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A transition is a change from one idea to another idea in writing or speaking and can be achieved using transition terms or phrases.
Transitions help a reader prepare for upcoming information.
A transition can be a word, a phrase, a sentence, or even a paragraph that helps the reader segue into new information.
These transition terms and phrases organize your paper by numerical sequence; by showing continuation in thought or action; by referring to previously-mentioned information; by indicating digressions; and, finally, by concluding and summing up your paper.
Sequential transitions are essential to creating structure and helping the reader understand the logical development through your paper’s methods, results, and analysis.
Transitions between paragraphs serve as connections between old and new information.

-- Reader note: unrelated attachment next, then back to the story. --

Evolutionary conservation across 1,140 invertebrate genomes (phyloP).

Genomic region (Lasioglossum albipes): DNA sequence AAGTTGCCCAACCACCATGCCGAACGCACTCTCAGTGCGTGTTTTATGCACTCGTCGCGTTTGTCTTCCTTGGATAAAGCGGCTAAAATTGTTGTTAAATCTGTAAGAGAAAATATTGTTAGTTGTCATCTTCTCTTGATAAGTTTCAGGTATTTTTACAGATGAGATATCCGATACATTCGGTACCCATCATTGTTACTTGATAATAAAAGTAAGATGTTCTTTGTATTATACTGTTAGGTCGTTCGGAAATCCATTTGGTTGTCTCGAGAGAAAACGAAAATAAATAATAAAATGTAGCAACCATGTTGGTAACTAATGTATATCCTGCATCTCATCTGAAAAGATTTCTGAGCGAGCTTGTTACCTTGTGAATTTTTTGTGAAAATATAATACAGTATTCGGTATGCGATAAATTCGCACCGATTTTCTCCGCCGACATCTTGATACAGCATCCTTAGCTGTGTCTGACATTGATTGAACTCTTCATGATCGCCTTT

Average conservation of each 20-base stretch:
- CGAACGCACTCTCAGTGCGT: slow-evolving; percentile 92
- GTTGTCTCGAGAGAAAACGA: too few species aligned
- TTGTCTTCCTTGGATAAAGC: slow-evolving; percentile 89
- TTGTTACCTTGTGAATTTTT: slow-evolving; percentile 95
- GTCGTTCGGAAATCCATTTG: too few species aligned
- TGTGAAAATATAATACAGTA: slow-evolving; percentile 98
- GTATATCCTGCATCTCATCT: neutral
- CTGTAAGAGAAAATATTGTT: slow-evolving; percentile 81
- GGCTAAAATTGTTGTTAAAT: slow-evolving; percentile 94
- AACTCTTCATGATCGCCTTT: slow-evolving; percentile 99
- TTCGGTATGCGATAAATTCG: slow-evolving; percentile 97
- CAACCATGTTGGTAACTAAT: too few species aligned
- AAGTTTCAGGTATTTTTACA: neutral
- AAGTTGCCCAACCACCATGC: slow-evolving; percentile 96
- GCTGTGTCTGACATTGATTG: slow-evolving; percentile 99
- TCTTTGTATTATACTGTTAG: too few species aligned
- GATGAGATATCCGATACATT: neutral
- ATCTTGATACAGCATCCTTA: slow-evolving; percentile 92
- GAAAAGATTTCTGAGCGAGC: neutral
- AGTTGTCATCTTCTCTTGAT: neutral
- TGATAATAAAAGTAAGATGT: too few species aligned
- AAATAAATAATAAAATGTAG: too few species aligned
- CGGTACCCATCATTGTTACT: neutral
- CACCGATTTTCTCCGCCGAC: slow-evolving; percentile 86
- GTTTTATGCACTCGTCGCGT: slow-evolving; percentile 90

A word, a phrase, or a sentence signals to the reader that something different is coming and transitions the reader from old to new information.
For instance, the painting, Mother with Child, shows Cassatt's sister bathing her child.
This painting not only illustrates Cassatt's use of her family as subjects, but also highlights the theme of mother and child.
Transitions are used to create “flow” in your paper and make its logical development clearer to readers. We can divide all transitions into four basic categories: These terms signal that new information is being added (between both sentences and paragraphs); introduce or highlight information; refer to something that was just mentioned; add similar situation; or identify certain information as important.
These terms and phrases distinguish facts, arguments, and other information, whether by contrasting and showing differences; by conceding points or making counterarguments; by dismissing the importance of a fact or argument; or replacing and suggesting alternatives.